The International Mine Countermeasures Exercise (IMCMEX), the largest naval exercise in the Middle East, involves 44 participating nations from six continents. The exercise began with the Maritime Infrastructure Protection Symposium in Manama, Bahrain, Oct. 27. The exercise is organized and led by U.S. Naval Forces Central Command (NAVCENT), part of the U.S. 5th Fleet, responsible for approximately 2.5 million square miles of area including the Arabian Gulf, Sea of Oman, Gulf of Aden, Red Sea and parts of the Indian Ocean and 20 countries.
IMCMEX is an opportunity for more than 6,500 personnel from navies around the world to hone the intricate defensive techniques necessary to search for and dispose of mines, which represent a threat to all nations worldwide.
In addition to mine warfare, IMCMEX 14 will include drills required to protect maritime infrastructure, such as harbors and oil rigs
“I am delighted that we are hosting IMCMEX here in the Gulf,” said Commodore Keith Blount, Royal Navy, Combined Maritime Forces (CMF) deputy commander and IMCMEX lead. “Freedom of navigation on the high seas and in international straits is critical to keeping the global economy running smoothly. This exercise offers a unique opportunity for nations from across the world to work together to prove our capability to keep the sea lanes open for legitimate trade.”
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[ismember]As in the past two IMCMEX events in 2012 and 2013, USS Ponce (AFSB(I) 15) is participating in the exercise, along with British Royal Fleet Auxiliary (RFA) amphibious assault vessel Cardigan Bay (L3009). Both have also participated in the same exercises held in 2012 and 2013.
This year the exercise is the largest ever IMCMEX. 30 navies participated IMCMEX12 held during September 2012, increasing to 41 in May 2013, including 35 ships, 18 Unmanned Underwater Vehicles (UUVs), and more than 100 explosive ordinance disposal divers. This year 44 navies have joined.
Claiming to sovereignty over large areas in the Persian Gulf and islands along the straits of Hurmoz, where past exercises took place, Iran traditionally launched naval exercises and ‘show of force’ during or immediately after IMCMEX, which involved launching anti-ship and anti-aircraft missiles into the Gulf.[/ismember]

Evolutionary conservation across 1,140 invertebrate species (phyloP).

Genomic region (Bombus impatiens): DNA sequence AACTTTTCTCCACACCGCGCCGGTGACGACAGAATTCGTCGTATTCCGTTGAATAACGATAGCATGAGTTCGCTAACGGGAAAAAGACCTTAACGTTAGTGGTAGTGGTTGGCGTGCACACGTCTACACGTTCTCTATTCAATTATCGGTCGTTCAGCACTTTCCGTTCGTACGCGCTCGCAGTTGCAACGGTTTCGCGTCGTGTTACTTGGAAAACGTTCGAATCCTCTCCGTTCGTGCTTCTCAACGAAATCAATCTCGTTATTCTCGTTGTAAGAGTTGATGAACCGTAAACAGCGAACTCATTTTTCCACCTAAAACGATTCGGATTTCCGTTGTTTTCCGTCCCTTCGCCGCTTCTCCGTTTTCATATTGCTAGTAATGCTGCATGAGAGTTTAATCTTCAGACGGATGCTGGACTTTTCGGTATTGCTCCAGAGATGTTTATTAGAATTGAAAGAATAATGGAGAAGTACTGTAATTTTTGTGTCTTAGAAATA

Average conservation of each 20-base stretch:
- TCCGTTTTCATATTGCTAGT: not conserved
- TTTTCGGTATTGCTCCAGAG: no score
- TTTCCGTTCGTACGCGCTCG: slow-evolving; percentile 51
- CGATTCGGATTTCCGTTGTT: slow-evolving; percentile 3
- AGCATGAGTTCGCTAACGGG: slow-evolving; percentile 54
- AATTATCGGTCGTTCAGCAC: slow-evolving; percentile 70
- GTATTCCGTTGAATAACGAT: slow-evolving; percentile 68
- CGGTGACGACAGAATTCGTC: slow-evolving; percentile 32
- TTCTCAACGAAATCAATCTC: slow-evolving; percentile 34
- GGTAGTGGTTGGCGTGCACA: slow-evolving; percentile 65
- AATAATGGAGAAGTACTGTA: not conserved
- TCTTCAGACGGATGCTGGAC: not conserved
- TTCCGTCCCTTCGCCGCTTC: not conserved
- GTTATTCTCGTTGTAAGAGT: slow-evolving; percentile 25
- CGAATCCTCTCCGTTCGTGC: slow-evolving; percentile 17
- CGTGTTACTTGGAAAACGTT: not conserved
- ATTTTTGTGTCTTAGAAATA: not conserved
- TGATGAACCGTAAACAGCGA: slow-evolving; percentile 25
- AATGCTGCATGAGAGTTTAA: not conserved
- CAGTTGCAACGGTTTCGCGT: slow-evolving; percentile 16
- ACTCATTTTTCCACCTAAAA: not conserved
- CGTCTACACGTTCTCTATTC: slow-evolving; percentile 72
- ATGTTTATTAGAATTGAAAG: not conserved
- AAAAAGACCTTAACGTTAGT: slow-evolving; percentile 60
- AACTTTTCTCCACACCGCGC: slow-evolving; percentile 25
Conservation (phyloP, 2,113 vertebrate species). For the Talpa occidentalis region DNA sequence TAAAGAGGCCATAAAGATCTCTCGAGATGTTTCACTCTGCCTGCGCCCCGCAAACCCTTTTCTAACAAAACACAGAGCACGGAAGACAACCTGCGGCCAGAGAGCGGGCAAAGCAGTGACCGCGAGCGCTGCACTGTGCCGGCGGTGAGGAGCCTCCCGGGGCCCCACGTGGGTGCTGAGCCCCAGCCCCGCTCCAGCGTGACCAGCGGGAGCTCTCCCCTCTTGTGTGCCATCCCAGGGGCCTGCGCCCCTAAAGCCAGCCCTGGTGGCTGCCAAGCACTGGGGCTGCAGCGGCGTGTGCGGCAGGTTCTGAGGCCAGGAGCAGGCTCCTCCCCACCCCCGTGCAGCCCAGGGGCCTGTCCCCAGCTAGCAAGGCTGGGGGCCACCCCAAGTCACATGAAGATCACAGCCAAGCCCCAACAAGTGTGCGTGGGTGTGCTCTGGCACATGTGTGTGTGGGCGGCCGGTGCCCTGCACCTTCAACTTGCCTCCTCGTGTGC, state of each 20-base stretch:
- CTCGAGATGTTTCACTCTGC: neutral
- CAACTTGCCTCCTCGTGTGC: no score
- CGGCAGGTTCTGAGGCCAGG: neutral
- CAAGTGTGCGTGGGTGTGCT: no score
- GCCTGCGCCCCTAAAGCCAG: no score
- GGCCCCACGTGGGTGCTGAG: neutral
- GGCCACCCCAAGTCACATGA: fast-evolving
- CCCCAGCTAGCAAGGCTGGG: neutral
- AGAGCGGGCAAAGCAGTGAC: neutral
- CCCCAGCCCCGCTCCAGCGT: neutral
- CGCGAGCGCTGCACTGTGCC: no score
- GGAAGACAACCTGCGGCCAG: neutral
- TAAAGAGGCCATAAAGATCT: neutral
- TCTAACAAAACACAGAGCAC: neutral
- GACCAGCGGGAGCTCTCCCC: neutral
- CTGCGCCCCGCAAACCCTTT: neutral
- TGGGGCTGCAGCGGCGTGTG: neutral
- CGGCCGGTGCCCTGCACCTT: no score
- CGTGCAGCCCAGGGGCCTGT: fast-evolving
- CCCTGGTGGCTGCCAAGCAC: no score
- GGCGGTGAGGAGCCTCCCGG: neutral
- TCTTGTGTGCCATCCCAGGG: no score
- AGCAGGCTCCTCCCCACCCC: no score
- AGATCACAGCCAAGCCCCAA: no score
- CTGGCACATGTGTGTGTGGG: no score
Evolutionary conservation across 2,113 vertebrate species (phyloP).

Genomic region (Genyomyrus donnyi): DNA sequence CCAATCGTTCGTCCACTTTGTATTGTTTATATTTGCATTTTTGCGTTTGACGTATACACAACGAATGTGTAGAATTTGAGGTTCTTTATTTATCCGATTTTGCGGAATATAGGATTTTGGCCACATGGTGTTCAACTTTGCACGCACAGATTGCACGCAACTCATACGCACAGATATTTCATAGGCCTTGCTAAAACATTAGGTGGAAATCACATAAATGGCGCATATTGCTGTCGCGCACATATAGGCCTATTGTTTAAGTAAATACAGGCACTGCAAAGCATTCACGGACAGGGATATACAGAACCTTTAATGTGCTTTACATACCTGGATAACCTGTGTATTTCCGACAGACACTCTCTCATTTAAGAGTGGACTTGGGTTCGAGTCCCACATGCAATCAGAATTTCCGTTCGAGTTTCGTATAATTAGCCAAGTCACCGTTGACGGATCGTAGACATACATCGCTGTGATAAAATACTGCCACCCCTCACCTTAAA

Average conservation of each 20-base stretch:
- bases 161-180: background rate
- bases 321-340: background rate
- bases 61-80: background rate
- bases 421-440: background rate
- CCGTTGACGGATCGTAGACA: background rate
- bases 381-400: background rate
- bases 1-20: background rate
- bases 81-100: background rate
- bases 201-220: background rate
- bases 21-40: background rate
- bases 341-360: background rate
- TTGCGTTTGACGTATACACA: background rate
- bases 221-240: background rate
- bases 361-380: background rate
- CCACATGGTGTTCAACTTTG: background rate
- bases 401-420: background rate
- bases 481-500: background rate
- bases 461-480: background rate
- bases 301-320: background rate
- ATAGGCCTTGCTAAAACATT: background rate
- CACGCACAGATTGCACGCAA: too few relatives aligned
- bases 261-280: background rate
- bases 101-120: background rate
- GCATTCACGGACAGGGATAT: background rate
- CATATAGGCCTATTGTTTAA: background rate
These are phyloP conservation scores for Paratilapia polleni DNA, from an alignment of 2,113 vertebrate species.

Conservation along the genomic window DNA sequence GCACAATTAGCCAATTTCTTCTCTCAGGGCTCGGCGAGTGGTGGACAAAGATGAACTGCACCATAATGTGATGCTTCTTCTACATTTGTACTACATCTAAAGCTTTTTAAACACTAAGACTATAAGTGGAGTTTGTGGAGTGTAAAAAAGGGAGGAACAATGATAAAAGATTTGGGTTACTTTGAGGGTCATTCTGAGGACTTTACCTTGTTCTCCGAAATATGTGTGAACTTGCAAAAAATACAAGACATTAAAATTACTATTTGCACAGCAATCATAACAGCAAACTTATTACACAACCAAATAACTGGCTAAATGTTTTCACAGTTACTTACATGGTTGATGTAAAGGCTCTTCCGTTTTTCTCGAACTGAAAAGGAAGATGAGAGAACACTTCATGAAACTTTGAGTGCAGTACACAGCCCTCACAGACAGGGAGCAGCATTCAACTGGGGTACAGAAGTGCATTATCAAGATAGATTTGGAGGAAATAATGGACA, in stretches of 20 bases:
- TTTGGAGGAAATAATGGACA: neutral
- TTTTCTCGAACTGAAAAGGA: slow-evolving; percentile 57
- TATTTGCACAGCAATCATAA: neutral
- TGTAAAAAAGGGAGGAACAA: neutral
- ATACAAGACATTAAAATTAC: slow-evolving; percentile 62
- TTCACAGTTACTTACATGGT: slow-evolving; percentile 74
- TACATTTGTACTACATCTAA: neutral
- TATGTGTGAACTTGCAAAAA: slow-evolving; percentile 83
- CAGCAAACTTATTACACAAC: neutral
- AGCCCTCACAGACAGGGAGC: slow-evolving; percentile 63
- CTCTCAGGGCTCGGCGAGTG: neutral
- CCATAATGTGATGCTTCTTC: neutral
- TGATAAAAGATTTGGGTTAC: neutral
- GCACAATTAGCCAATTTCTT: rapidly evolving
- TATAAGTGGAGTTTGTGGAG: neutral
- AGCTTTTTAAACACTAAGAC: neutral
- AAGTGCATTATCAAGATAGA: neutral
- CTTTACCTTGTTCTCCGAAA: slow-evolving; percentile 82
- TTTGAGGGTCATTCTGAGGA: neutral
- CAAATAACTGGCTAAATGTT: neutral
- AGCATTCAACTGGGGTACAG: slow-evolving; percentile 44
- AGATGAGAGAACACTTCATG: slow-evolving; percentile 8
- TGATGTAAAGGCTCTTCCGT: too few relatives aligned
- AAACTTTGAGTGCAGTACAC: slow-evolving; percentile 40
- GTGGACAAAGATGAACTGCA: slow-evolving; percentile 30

The initial stages of IMCMEX will take place ashore, allowing participating nations to ensure they can communicate with each other, which is a challenge considering each nation has its own systems. Representatives will then have an opportunity to talk through and plan operations and maneuvers together. Once the task group sails, the ships will practice at-sea mine countermeasure operations as well as maritime infrastructure protection and maritime security operations.
The exercise runs through Nov. 13 and will end with a chance to discuss best practices and lessons learned for future exercises.
“This IMCMEX will continue in its focus on mine countermeasures,” said Blount. “However, it has been broadened to include opportunities for ships’ crews from around the world to conduct maritime security operations such as escorting and defending commercial shipping, as well as carrying out the drills required to protect maritime infrastructure, such as harbors and oil rigs. “The key for me is that this exercise demonstrates that the international community is capable and ready to work together in the spirit of cooperation and partnership,” he added.
As an international task group cannot always rely on support from the shore, the International Mine Exercise Force will test the afloat staging base concept.
Support will be provided afloat from the U.S. Navy’s Afloat Forward Staging Base (Interim) USS Ponce (AFSB(I) 15) and British Royal Fleet Auxiliary (RFA) amphibious assault vessel Cardigan Bay (L3009). Operations will include diving operations, small-boat exercises, unmanned underwater vehicle operations, port clearance tactics and will be coordinated with industry and commercial shipping.